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  • Before we filled divorce papers, my husband and I signed and notarized a paper saying the house, the boat, and the car will be

    sold and proceeds will be shared 50-50. I will move out soon. How will I know that he sold the house, the boat, and the car? Will the judge give him a timeline? Will he order for me to be present during the sale? Thank you.

    Rachel’s Answer

    It's not clear from your post whether you are referring to a prenuptial, postnuptial, reconciliation or settlement agreement - and whether the agreement was entered into with the benefit of counsel, whether all essential terms were included, whether time, manner and method was adequately spelled out, whether the divorce decree has been entered, whether it incorporated an agreement other than the one to which you've referred, or whether it incorporated the agreement to which you've alluded. You need to show your agreement to an attorney - and if you are represented or were represented in the divorce (if over) then show it to the attorney who is representing or did represent you. We do not have sufficient information to answer your questions.

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  • Can cps take my newborn from hospital

    One year ago my husband and I had a case on us because we were addicted to pain meds dfacs put the children with my husbands mother and put a protective order on us.. I still can visit my children supervised on weekends . I now live in another co...

    Rachel’s Answer

    There has to be a present finding that your baby is a dependent child (what we previously referred to under the old Code as " deprived" ). However, if you are not following your case plan you are getting in your own way of having your other children returned to you. If you do not have an attorney, retain one. If you cannot afford an attorney, apply for a pro bono appointment through the juvenile court in which your case is pending.

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  • Will I get alimony?

    I had an affair while we were separated. He has forgiven me & wants to stay married. He has even said he'd look the other way if I wanted to continue seeing the other person so we can stay married. I have these conversations recorded. I have been ...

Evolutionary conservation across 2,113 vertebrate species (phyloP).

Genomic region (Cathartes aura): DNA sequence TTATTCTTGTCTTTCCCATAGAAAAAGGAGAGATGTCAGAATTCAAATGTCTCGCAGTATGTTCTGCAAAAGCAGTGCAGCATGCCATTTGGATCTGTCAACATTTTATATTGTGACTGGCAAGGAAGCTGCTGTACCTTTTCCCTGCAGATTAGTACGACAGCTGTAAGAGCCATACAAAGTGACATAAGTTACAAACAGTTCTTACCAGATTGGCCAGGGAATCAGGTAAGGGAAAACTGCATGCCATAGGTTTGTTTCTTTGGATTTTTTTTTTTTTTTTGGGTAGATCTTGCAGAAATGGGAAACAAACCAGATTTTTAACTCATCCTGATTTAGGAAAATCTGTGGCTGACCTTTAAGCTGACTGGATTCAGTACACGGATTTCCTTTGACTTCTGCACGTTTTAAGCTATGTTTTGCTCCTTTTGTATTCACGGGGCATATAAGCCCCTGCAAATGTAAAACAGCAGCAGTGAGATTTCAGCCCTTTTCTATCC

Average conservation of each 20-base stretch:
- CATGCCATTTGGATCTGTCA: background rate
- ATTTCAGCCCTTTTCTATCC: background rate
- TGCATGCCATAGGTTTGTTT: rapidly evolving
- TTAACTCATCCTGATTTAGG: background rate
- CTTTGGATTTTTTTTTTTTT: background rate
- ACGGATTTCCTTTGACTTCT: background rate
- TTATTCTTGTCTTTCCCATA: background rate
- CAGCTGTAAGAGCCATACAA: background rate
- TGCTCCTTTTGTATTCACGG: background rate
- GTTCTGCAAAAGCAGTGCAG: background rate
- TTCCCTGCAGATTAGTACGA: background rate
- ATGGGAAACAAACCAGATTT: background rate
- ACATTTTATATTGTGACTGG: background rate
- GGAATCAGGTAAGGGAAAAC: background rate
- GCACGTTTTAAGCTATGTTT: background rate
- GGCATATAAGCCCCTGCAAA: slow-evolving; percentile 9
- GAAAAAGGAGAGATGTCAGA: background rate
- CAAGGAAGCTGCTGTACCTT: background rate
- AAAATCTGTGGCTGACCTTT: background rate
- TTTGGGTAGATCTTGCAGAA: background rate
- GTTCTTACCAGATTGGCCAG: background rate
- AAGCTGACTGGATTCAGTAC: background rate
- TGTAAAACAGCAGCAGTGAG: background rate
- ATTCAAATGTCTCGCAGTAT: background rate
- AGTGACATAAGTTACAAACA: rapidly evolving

Rachel’s Answer

    Alimony is based first and foremost on need and ability to pay, so first you'd have to demonstrate with financial documents, such as paystubs, tax returns, your Domestic Relations Financial Affidavit ("DRFA"), his DRFA, bank statements, and the like, that you have a need and he has an ability to pay.

    If the Court determines that you do have a need and he does have an ability to pay, that doesn't mean you get alimony. There are a number of equitable factors that the Court considers, including your ages, general health, contributions to the marriage, conduct during the marriage, the length of your marriage, etc.

    We don't know from your post if you are employed, what you are earning, if he is working, what he is earning, what your respective contributions have been to the marriage, what your ability to earn an income is, etc...but we do know that you had an extramarital relationship. And your post does not indicate that he has acted in contravention to your vows, rather that he loves you and is willing to give up his pride and self-respect to stay with you.

    While you say that he "forgave" you, if you file for divorce, he may testify otherwise. If you engaged in sexual relations (with your husband) after he learned of your affair, then he would arguably have "condoned" the infidelity, but if not, to the extent he can prove that the affair resulted in the break up of your marriage, then it will (or under the law should) bar you from an award of alimony.

    Finally, if in support of your claim for alimony you play a recording for the Court of your husband saying that he has forgiven you and will allow you to continue an extramarital relationship, don't be surprised if the Court's chin hits the floor. If your husband is so desperate to stay with you despite your infidelity, then either he is too afraid to be on his own and/or loves you too much to walk away, and if you disingenuously speak to him about reconciliation and then use a recording of his pleas to keep you and willingness to allow you to sleep with another man to justify your right to have him support you financially, I suspect you will lose some credibility with the Court. You will make your husband quite sympathetic.